Photo via AlesiaKan/Shutterstock (Licensed)
Check-in desk, common areas, cleaning services… it’s a hotel.
The peer-to-peer rental site is partnering with Miami-based real estate firm Newgard Development Group to open a “Niido powered by Airbnb”-branded building in Kissimmee, Florida. Guests will be checked in at a front desk by a “MasterHost” and have access to shared services and common areas, like a gym and pool. There will even be cleaning and linen services.
If you think this sounds a lot like a hotel, then you’re not alone. People have taken to social media to point out the similarities, mocking Airbnb for touting its upcoming “apartments” as a new, innovative idea.
This is a hotel. You're building a hotel. https://t.co/A1Ud3AqURa
— Asher Wolf (@Asher_Wolf) October 13, 2017
— Erin Turner (@ErinLTurner) October 13, 2017
Serviced apartments is a fancy title for a hotel with a kitchenette.
— Dave Hall (@skwashd) October 13, 2017
— Jim Waterson (@jimwaterson) October 12, 2017
My mum once invented the motorbike: "Imagine if you could get bicycles but they had engines, like cars. Wouldn't that be wonderful?"
— Alice Ralph (@alicaurusrex) October 12, 2017
Thats… That's just a fancy way of saying "weird hotel," right?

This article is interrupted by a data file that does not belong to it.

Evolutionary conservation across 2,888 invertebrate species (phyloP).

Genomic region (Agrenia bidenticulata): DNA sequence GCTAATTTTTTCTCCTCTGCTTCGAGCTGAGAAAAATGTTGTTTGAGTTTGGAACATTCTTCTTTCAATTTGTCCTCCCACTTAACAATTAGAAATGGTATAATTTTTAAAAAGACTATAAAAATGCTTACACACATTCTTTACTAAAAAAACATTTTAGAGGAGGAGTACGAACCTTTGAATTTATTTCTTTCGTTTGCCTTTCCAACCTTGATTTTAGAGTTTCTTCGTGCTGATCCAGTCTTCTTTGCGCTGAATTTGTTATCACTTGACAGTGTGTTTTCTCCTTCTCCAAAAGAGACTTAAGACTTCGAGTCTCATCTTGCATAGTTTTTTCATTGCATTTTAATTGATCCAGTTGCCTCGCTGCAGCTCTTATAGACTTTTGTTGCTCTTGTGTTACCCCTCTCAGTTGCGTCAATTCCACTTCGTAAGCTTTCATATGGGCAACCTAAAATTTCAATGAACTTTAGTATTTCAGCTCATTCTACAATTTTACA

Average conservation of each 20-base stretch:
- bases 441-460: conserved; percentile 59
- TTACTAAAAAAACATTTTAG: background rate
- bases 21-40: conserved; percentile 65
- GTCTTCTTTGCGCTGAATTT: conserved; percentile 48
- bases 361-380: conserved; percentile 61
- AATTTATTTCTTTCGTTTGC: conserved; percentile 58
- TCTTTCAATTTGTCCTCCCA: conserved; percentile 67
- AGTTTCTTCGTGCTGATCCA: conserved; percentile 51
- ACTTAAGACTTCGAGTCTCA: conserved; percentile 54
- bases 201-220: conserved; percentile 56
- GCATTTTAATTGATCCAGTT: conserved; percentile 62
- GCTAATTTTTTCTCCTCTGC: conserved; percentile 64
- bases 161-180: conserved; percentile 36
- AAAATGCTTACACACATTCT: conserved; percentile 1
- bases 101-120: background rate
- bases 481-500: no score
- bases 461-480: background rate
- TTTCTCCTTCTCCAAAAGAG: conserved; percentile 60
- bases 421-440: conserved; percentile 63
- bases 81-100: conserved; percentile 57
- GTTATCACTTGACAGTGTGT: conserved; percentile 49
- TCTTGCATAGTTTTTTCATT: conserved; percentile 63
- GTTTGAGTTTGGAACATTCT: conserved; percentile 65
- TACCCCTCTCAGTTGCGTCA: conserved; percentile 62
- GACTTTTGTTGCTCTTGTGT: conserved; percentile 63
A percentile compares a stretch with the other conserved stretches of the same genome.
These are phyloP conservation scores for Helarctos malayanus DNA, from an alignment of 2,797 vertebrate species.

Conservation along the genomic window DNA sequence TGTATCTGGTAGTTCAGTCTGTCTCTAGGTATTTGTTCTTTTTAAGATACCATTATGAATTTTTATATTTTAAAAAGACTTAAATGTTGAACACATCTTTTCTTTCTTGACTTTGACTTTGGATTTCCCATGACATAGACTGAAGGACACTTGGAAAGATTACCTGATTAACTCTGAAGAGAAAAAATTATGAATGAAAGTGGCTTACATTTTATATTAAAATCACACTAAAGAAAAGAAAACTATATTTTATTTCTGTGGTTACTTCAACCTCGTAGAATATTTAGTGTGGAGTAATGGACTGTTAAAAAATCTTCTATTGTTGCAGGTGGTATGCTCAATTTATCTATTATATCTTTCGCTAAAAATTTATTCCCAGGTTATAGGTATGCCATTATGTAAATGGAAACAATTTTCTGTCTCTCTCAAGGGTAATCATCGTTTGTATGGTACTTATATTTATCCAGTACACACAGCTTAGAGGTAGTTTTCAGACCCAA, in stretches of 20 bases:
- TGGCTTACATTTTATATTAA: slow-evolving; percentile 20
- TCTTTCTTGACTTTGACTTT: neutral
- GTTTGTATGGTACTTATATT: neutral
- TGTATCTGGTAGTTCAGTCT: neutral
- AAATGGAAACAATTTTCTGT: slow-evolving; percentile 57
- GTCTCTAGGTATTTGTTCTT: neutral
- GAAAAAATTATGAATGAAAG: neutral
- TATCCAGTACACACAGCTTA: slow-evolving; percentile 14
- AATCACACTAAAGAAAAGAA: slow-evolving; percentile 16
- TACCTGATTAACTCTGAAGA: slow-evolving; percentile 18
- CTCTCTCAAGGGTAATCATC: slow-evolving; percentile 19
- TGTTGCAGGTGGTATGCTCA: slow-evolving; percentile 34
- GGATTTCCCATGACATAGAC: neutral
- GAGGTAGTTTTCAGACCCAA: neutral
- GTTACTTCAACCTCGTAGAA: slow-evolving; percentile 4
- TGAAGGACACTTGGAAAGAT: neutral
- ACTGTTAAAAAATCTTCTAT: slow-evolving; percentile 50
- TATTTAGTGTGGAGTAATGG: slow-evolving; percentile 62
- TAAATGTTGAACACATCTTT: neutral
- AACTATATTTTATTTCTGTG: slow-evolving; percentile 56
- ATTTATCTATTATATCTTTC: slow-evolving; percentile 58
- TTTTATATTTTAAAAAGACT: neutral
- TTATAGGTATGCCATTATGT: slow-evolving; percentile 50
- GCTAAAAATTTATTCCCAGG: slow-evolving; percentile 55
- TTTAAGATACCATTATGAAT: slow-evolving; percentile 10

— Breaking Meows (@BreakingMeows) October 12, 2017
One Twitter user likened it to when Lyft said it was reinventing the “city bus.”
This reminds me of that time that Lyft "invented" the city bus
— Sean White (@SpyroRyder) October 13, 2017
Others say it’s using an “apartment” to skirt city regulations.
This makes sense in cities where Airbnb is technically banned like NYC.
— Darien🕴️ダリエン (@hacklaw) October 13, 2017
Tax/zoning/regulation law issues, I assume.
— Just Some Guy (@jeremylatzke) October 13, 2017
It’s important to note the few differences between Airbnb’s apartment and a hotel. Tenants will be able to sublet their space for up to 180 days a year and can manage their guest’s stay using an app. There is also a unique financial component, with Newgard receiving 25 percent of a nightly room rate, Airbnb will net 3 percent (the same it gets for regular listings), and the tenant will get what’s left.
Newgard is currently working with Airbnb on five more “apartments” and wants to build two thousand more Airbnb-branded units in the next two years.
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